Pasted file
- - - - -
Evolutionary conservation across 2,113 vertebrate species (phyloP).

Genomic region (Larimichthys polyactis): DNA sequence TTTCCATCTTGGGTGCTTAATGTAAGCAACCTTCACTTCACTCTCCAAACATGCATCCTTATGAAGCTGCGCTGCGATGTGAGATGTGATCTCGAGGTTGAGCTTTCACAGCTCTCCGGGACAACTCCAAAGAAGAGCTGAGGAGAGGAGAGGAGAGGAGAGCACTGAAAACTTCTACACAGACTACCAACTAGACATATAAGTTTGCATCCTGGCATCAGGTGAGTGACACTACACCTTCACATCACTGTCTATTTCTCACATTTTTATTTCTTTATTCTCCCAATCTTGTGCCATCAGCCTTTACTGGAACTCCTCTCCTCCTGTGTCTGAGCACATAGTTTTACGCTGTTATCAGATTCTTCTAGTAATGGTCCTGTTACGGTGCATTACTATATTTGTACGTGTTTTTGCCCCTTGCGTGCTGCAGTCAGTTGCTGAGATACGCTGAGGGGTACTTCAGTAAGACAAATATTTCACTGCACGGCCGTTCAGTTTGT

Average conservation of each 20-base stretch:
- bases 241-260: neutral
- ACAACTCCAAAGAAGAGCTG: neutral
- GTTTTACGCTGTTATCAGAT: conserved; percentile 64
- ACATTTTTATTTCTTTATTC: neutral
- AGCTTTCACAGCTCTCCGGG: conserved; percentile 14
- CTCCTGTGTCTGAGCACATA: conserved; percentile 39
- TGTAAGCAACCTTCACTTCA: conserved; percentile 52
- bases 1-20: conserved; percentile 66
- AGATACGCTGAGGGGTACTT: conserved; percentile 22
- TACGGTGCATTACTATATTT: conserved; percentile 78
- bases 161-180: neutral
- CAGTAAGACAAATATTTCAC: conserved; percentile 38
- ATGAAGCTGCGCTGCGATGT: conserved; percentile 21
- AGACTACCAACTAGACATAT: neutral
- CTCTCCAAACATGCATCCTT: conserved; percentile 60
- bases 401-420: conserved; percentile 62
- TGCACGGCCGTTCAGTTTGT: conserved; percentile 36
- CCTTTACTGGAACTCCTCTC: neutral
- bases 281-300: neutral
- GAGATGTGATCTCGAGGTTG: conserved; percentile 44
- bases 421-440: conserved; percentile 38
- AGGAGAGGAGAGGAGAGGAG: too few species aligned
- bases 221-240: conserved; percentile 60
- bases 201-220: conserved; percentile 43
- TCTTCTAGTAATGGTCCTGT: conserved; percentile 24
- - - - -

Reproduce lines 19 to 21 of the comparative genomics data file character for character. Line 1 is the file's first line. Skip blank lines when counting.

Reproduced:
- bases 401-420: conserved; percentile 62
- TGCACGGCCGTTCAGTTTGT: conserved; percentile 36
- CCTTTACTGGAACTCCTCTC: neutral